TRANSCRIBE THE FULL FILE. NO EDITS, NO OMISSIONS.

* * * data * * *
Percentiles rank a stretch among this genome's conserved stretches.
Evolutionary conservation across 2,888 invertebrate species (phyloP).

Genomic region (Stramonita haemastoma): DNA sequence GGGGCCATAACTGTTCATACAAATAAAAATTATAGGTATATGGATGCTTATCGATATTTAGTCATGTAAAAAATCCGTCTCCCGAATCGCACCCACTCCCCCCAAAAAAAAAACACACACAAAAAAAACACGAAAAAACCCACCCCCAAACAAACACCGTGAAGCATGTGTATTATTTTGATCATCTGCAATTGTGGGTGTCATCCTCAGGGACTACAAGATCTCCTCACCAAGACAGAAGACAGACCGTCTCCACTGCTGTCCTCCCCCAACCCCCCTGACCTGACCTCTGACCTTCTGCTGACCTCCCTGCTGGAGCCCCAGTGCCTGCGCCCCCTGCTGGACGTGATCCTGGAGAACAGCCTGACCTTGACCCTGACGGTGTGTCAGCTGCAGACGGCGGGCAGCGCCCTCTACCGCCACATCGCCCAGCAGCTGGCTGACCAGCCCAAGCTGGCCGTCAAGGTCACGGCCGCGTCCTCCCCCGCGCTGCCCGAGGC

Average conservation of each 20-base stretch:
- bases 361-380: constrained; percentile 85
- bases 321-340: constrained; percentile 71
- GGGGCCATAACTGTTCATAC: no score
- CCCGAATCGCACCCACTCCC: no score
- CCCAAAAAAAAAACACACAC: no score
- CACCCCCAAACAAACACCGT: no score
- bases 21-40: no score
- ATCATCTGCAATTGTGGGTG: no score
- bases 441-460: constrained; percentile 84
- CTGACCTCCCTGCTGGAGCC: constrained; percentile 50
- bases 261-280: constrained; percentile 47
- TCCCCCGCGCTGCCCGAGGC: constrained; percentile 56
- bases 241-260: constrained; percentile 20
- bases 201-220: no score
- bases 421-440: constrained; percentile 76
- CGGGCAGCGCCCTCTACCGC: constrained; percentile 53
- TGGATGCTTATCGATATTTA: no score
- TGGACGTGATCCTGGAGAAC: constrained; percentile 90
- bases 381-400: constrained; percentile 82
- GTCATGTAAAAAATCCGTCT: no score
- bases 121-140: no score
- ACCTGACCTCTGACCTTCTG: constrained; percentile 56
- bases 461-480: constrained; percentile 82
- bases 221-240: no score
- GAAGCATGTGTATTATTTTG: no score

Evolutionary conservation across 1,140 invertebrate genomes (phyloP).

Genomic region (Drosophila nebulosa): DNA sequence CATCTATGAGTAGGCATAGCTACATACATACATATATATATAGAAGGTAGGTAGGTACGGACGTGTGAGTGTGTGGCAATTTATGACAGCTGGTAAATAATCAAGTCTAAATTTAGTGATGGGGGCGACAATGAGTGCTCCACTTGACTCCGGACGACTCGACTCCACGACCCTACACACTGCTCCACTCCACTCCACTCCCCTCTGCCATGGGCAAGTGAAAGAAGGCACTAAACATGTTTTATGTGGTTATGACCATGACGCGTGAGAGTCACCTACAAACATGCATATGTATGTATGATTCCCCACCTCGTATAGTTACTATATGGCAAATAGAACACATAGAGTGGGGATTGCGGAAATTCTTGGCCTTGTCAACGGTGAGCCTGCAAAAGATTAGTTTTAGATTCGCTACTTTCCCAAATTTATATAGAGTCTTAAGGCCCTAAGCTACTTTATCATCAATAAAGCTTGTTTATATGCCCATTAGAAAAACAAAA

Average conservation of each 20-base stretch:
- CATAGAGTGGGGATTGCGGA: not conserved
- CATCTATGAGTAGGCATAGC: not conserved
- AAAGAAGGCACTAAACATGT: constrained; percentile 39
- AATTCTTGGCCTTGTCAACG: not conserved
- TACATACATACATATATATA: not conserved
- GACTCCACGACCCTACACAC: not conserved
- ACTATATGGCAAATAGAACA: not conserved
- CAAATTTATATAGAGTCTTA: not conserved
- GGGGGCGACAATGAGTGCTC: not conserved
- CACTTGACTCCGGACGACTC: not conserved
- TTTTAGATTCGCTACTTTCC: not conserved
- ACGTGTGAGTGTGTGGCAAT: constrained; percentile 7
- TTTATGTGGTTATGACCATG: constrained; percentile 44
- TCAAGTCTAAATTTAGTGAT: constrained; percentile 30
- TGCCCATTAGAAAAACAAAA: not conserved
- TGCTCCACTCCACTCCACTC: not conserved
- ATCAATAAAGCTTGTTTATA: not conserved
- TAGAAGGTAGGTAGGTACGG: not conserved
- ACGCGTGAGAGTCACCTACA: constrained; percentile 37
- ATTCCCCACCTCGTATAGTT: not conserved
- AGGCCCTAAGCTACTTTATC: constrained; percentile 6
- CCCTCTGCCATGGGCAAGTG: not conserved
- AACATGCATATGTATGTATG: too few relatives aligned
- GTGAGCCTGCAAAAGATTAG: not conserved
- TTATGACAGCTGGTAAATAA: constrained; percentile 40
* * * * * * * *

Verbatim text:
Percentiles rank a stretch among this genome's conserved stretches.
Evolutionary conservation across 2,888 invertebrate species (phyloP).

Genomic region (Stramonita haemastoma): DNA sequence GGGGCCATAACTGTTCATACAAATAAAAATTATAGGTATATGGATGCTTATCGATATTTAGTCATGTAAAAAATCCGTCTCCCGAATCGCACCCACTCCCCCCAAAAAAAAAACACACACAAAAAAAACACGAAAAAACCCACCCCCAAACAAACACCGTGAAGCATGTGTATTATTTTGATCATCTGCAATTGTGGGTGTCATCCTCAGGGACTACAAGATCTCCTCACCAAGACAGAAGACAGACCGTCTCCACTGCTGTCCTCCCCCAACCCCCCTGACCTGACCTCTGACCTTCTGCTGACCTCCCTGCTGGAGCCCCAGTGCCTGCGCCCCCTGCTGGACGTGATCCTGGAGAACAGCCTGACCTTGACCCTGACGGTGTGTCAGCTGCAGACGGCGGGCAGCGCCCTCTACCGCCACATCGCCCAGCAGCTGGCTGACCAGCCCAAGCTGGCCGTCAAGGTCACGGCCGCGTCCTCCCCCGCGCTGCCCGAGGC

Average conservation of each 20-base stretch:
- bases 361-380: constrained; percentile 85
- bases 321-340: constrained; percentile 71
- GGGGCCATAACTGTTCATAC: no score
- CCCGAATCGCACCCACTCCC: no score
- CCCAAAAAAAAAACACACAC: no score
- CACCCCCAAACAAACACCGT: no score
- bases 21-40: no score
- ATCATCTGCAATTGTGGGTG: no score
- bases 441-460: constrained; percentile 84
- CTGACCTCCCTGCTGGAGCC: constrained; percentile 50
- bases 261-280: constrained; percentile 47
- TCCCCCGCGCTGCCCGAGGC: constrained; percentile 56
- bases 241-260: constrained; percentile 20
- bases 201-220: no score
- bases 421-440: constrained; percentile 76
- CGGGCAGCGCCCTCTACCGC: constrained; percentile 53
- TGGATGCTTATCGATATTTA: no score
- TGGACGTGATCCTGGAGAAC: constrained; percentile 90
- bases 381-400: constrained; percentile 82
- GTCATGTAAAAAATCCGTCT: no score
- bases 121-140: no score
- ACCTGACCTCTGACCTTCTG: constrained; percentile 56
- bases 461-480: constrained; percentile 82
- bases 221-240: no score
- GAAGCATGTGTATTATTTTG: no score

Evolutionary conservation across 1,140 invertebrate genomes (phyloP).

Genomic region (Drosophila nebulosa): DNA sequence CATCTATGAGTAGGCATAGCTACATACATACATATATATATAGAAGGTAGGTAGGTACGGACGTGTGAGTGTGTGGCAATTTATGACAGCTGGTAAATAATCAAGTCTAAATTTAGTGATGGGGGCGACAATGAGTGCTCCACTTGACTCCGGACGACTCGACTCCACGACCCTACACACTGCTCCACTCCACTCCACTCCCCTCTGCCATGGGCAAGTGAAAGAAGGCACTAAACATGTTTTATGTGGTTATGACCATGACGCGTGAGAGTCACCTACAAACATGCATATGTATGTATGATTCCCCACCTCGTATAGTTACTATATGGCAAATAGAACACATAGAGTGGGGATTGCGGAAATTCTTGGCCTTGTCAACGGTGAGCCTGCAAAAGATTAGTTTTAGATTCGCTACTTTCCCAAATTTATATAGAGTCTTAAGGCCCTAAGCTACTTTATCATCAATAAAGCTTGTTTATATGCCCATTAGAAAAACAAAA

Average conservation of each 20-base stretch:
- CATAGAGTGGGGATTGCGGA: not conserved
- CATCTATGAGTAGGCATAGC: not conserved
- AAAGAAGGCACTAAACATGT: constrained; percentile 39
- AATTCTTGGCCTTGTCAACG: not conserved
- TACATACATACATATATATA: not conserved
- GACTCCACGACCCTACACAC: not conserved
- ACTATATGGCAAATAGAACA: not conserved
- CAAATTTATATAGAGTCTTA: not conserved
- GGGGGCGACAATGAGTGCTC: not conserved
- CACTTGACTCCGGACGACTC: not conserved
- TTTTAGATTCGCTACTTTCC: not conserved
- ACGTGTGAGTGTGTGGCAAT: constrained; percentile 7
- TTTATGTGGTTATGACCATG: constrained; percentile 44
- TCAAGTCTAAATTTAGTGAT: constrained; percentile 30
- TGCCCATTAGAAAAACAAAA: not conserved
- TGCTCCACTCCACTCCACTC: not conserved
- ATCAATAAAGCTTGTTTATA: not conserved
- TAGAAGGTAGGTAGGTACGG: not conserved
- ACGCGTGAGAGTCACCTACA: constrained; percentile 37
- ATTCCCCACCTCGTATAGTT: not conserved
- AGGCCCTAAGCTACTTTATC: constrained; percentile 6
- CCCTCTGCCATGGGCAAGTG: not conserved
- AACATGCATATGTATGTATG: too few relatives aligned
- GTGAGCCTGCAAAAGATTAG: not conserved
- TTATGACAGCTGGTAAATAA: constrained; percentile 40